Welcome back. Last month we finished up everything we needed to do at the ass end of the strings, this month we will complete everything we need to do at the neck and finish up the series on Vintage tremolo modifications.
The biggest problem with guitars coming off the assembly lines today is the amount of attention and time that their manufacturers spend on shaping, slotting and polishing the nut on their axes. How many times have you been in a music store, pick up a $1,000.00 plus axe and go to tune it and you hear that dreaded “Tang”. That’s the sound of a string that has been pinched inside a string slot that has been cut incorrectly. The string gets hung up in the slot until there is just enough tension from you turning the machine head to release the pinched string. “Drives me Nuts” (like the play on words here?). Now imagine a tremolo equipped Strat or similar axe that has the same problem. Every time you use the tremolo you are releasing or increasing the tension of the strings to vary the pitch and if the strings are getting hung up at the nut they will never return to the same pitch. This will always throw your axe out of tune. That’s why a locking tremolo like a Floyd is so effective. The strings are locked down at both the bridge and at the nut and do not pass over any friction points that can cause the strings to hang up or get pinched.
A well cut nut will let the strings move freely length wise, but at the same time hold them from moving too much from side to side. The first thing we need to do is check the depth of each string slot in the nut. Go back a few months and check out my column “Factory Specs Part 2” where I go over how to check out your nut action height. In this case, because we are talking about a Strat your string height, above the first fret, should be between .018 and .020 thousands of an inch. Check each string to make sure the nut slots have been cut to the right depth.
Here’s another more accurate way of checking the depth of your string slots. First, you will need to measure the height of your frets. If you have a new Axe with little fret wear, you can measure the height at your first fret. If you have an older guitar, measure the last fret on the neck where there’s less wear. Or, if you know what frets are installed on your guitar you need to get the fret crown height from the suppliers catalog. To measure your fret height, place a 6” straight edge across your frets. Now using your feeler gauge, measure the space from the top of your fret board to the underside of the straight edge.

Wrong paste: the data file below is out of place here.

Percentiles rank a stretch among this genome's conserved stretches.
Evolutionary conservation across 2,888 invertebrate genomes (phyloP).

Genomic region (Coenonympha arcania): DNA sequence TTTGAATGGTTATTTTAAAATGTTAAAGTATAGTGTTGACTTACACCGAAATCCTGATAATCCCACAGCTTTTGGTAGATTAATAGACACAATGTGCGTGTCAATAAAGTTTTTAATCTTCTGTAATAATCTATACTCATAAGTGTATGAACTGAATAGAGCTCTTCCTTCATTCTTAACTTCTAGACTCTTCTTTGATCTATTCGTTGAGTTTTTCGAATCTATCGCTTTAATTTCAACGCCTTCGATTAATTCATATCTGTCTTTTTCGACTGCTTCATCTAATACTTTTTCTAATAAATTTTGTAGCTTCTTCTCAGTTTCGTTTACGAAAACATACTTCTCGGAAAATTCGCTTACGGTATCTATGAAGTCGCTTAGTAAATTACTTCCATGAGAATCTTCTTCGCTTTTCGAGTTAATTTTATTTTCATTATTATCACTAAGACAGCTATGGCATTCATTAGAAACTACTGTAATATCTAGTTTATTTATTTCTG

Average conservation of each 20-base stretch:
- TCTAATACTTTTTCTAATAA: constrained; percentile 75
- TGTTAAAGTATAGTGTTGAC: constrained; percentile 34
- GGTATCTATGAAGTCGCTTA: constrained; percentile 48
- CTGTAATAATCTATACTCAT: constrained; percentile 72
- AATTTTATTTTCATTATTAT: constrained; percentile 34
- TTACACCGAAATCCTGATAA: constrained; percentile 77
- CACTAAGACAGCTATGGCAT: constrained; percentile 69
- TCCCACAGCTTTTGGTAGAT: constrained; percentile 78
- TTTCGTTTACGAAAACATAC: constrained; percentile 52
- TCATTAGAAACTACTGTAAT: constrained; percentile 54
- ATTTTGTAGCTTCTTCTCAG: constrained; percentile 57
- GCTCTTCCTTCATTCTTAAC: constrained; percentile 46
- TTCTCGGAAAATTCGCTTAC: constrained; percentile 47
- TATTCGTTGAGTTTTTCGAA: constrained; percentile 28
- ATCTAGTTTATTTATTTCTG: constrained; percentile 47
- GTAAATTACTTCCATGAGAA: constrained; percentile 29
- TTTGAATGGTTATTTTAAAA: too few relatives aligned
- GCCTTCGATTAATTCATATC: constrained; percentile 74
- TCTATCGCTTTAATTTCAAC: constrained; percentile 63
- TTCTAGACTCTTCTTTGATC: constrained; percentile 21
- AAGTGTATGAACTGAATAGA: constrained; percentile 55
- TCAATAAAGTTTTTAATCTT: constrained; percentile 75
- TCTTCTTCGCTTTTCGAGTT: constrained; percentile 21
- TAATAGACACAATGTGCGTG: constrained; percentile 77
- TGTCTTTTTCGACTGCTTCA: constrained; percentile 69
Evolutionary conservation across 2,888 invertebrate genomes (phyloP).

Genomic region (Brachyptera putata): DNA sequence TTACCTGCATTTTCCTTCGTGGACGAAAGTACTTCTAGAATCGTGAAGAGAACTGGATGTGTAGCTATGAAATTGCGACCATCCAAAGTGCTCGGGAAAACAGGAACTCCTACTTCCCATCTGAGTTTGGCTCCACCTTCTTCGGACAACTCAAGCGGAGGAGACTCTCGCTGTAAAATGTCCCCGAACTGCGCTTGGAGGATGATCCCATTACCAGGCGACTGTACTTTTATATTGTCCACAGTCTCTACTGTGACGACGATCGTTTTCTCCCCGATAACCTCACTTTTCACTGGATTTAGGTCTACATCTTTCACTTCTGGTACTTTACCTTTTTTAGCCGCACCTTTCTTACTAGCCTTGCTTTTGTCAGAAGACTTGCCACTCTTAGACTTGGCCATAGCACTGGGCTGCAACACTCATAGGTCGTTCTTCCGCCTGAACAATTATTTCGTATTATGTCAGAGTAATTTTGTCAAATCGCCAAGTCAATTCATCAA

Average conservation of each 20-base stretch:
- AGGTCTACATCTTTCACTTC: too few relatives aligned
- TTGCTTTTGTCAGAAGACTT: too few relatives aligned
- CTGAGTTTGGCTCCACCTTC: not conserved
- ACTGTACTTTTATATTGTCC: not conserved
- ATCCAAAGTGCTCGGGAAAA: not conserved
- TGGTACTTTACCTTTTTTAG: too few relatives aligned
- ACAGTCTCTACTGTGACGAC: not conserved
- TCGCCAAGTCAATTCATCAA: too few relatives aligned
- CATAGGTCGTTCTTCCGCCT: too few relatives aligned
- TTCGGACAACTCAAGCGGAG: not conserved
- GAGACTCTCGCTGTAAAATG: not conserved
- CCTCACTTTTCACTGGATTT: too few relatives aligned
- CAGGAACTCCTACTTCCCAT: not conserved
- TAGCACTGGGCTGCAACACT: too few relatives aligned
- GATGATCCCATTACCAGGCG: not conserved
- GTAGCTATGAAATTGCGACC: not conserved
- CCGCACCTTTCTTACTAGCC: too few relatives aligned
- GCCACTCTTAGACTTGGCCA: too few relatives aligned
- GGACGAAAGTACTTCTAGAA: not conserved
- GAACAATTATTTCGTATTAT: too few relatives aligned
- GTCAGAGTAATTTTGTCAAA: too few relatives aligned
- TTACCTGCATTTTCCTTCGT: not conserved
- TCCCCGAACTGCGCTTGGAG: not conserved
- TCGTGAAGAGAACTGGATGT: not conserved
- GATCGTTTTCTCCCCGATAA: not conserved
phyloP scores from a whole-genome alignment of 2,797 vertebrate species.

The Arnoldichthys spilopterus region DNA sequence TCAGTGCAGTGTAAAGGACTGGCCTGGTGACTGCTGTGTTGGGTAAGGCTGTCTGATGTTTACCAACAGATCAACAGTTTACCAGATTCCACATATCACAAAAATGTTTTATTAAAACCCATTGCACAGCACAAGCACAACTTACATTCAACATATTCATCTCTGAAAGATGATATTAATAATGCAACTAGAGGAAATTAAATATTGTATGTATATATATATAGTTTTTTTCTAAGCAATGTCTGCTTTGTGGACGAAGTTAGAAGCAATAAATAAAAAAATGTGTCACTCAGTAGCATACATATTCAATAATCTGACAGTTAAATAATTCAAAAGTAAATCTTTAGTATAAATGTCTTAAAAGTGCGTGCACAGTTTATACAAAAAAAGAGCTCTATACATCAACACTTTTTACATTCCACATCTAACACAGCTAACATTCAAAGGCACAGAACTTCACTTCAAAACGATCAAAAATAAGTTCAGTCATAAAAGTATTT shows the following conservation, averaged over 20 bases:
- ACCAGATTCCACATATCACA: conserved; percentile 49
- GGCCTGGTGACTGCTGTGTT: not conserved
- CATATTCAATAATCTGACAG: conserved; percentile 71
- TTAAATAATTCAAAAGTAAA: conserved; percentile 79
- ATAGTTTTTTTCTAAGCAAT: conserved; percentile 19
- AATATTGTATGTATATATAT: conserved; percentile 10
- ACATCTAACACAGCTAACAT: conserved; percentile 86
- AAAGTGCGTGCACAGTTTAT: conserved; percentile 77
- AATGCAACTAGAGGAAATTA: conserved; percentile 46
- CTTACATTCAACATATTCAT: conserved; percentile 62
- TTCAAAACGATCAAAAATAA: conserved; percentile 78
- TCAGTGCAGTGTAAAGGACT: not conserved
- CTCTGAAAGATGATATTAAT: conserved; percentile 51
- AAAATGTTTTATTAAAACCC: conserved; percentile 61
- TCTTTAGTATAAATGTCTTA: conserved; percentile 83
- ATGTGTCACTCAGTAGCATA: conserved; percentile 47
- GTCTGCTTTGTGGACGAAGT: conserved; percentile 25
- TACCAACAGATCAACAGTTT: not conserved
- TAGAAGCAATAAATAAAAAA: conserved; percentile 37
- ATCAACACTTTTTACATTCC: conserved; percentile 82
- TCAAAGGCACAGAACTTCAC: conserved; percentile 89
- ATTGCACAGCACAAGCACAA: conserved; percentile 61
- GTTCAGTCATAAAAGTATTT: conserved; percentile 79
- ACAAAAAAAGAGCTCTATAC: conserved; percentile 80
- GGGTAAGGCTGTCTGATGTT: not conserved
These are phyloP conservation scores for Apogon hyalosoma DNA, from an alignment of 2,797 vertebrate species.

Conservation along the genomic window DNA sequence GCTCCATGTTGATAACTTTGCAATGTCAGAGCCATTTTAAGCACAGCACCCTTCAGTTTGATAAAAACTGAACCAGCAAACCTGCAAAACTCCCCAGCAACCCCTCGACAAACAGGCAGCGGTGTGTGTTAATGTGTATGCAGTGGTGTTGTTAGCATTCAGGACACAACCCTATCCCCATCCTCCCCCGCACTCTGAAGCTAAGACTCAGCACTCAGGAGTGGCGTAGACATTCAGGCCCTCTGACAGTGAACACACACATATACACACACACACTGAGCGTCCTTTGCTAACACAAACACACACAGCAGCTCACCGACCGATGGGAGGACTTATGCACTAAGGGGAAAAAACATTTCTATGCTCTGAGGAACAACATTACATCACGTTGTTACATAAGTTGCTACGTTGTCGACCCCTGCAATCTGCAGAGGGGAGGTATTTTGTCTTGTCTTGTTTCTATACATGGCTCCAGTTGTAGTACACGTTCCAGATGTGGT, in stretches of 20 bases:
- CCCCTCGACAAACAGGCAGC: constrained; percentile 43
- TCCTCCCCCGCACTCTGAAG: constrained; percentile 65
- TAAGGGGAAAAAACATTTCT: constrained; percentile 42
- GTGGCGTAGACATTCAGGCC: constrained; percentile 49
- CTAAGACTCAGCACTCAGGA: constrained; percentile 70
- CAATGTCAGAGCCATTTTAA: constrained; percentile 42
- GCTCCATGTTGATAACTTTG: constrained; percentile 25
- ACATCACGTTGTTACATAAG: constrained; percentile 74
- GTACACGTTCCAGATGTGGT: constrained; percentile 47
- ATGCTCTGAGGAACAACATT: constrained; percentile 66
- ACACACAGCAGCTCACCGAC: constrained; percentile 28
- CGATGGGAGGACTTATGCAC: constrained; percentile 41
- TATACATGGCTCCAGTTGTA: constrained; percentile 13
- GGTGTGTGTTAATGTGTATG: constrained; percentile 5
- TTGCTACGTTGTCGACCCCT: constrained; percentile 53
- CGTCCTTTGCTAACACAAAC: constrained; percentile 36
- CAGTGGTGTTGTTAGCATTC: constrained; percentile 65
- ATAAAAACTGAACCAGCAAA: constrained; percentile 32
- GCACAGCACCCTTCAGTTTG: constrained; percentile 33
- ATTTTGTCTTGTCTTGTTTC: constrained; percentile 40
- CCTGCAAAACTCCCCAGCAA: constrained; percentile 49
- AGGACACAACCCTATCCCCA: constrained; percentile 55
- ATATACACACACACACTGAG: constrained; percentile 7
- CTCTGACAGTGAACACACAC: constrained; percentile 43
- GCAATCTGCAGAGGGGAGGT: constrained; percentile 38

Measure your fret height from the top of your fret board to the underside of the straight edge.
Now let’s say the height of your fret is .044 thousands of an inch, take your feeler gauge and add the .020 of an inch required for the clearance over the first fret. This will give you a total of .064. Set your feeler gauge to .064 and slide it under each string right next to the nut. If the gauge slides under without touching the string, then you will need to deepen the string slots. If the gauge touches the strings, then the slots are OK.
Note of Caution:It does not take much to cut a string slot too deep. One or two passes too much with a file and you can scrap a nut. So if you decide to deepen the slots yourself, take it slow and check your work often. If this is something you’re not comfortable with, take your axe to a good repair guy and have them file the slots.
If you’re feeling brave and decide to file the slots yourself, you’ll need a set of nut files and your trusty feeler gauge. You can get a set of nut files at most luthier supply stores like Stew Mac.
Before you start cutting the slots deeper, you need to determine the slot width, which in turn, will determine the gauge of the nut file you will be using. To do this, you need to know what gauge of strings you are using. Your string gauge will determine the width of the string slot in the nut. I typically cut slots on a nut about .003 to .004, thousands of an inch larger then the gauge of a given string. For example, if your bass E string is .046 then your string slot width should be between .049 to.050 thousands of an inch. If your treble E string is .009, then your slot should be between .012 to .013 thousands of an inch wide.